The NIRP will, he promised, address perennial constraints such as poor infrastructure, epileptic power supply and the high cost of borrowing that have plagued manufacturing in the country, and it will promote ‘made in Nigeria goods’ both domestically and abroad.
The President also launched the National Enterprise Development Programme (NEDEP), which will focus on micro, small and medium enterprises (MSMEs) in the country, at the occasion. NEDEP will strive to enhance the competitiveness of MSMEs, which are often regarded as the bedrock for industrialisation. According to a 2010 survey by the Small and Medium Enterprises Development Agency of Nigeria (SMEDAN) and the Nigerian Bureau of Statistics (NBS) the country has 17m MSMEs, employing over 32m people. Government is also supporting at least one product in all 774 local governments in the country based on each local government’s area of competitive advantage. In addition, it wants to create industrial parks in all the 36 states of the federation and the Federal Capital Territory (FCT). This will enhance the competitiveness of the economy in the long run.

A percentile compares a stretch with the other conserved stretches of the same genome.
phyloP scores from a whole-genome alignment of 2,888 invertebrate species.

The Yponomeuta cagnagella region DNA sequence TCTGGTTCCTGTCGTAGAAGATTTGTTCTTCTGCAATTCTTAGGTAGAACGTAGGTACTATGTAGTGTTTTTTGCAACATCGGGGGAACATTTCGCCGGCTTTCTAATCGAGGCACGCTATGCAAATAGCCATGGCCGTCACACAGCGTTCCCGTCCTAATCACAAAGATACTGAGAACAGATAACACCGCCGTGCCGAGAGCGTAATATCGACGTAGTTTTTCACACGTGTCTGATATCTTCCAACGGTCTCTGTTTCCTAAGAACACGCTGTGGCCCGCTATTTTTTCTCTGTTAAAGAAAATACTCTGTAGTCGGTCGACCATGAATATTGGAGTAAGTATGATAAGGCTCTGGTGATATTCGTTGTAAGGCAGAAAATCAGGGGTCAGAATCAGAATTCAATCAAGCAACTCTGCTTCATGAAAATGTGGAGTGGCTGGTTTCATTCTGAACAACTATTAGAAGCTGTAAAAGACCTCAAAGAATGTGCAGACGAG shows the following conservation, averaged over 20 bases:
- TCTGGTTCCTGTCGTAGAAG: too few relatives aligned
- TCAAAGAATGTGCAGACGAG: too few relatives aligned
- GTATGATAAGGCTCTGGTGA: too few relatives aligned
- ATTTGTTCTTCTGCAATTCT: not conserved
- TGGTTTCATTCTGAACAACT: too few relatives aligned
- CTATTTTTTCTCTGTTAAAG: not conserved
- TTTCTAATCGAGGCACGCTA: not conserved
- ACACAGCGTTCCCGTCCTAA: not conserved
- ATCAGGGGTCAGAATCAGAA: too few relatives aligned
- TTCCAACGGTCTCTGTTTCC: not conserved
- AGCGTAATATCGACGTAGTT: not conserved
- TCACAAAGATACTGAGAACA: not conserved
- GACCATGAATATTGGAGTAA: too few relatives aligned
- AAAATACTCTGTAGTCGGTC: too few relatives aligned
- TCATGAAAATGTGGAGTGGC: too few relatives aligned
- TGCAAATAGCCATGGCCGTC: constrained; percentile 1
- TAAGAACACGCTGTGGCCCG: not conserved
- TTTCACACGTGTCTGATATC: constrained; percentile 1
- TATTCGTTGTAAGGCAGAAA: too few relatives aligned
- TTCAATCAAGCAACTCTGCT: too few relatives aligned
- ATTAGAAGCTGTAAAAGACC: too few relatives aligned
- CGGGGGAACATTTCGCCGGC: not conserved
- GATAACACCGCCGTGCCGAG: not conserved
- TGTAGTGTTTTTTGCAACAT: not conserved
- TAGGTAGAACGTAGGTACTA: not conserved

Jonathan added: “The integrated approach being pursued under NIRP and NEDEP allows for better coordination, synergy, effectiveness and more efficient utilisation of resources, and will positively transform the Nigerian economy.
“With the diligent implementation of revolutionary programmes like the Nigerian Industrial Revolution Plan and the National Enterprise Development Programme, we can truly make Nigeria the giant of Africa.”
The Minister of Industry, Trade and Investment, Olusegun Aganga, said the NIRP would, in the long run, turn Nigeria into a net exporter of 15 major products. Aganga, who has been driving a silent industrial revolution in the country, said the Ministry would partner all the relevant stakeholders to ensure that the NIRP is successfully implemented.
He added: “Nigeria must diversify, and produce what we consume as a country. The days of exporting raw materials and jobs to other markets must come to an end.”
The Manufacturers Association of Nigeria (MAN) and other key stakeholders in the economy have endorsed the new policy. They believe it will reverse the current trend of de-industrialisation and place Nigeria on a new path of sustainable growth. However, they want government to put in place legislation that will ensure full implementation of the NIRP.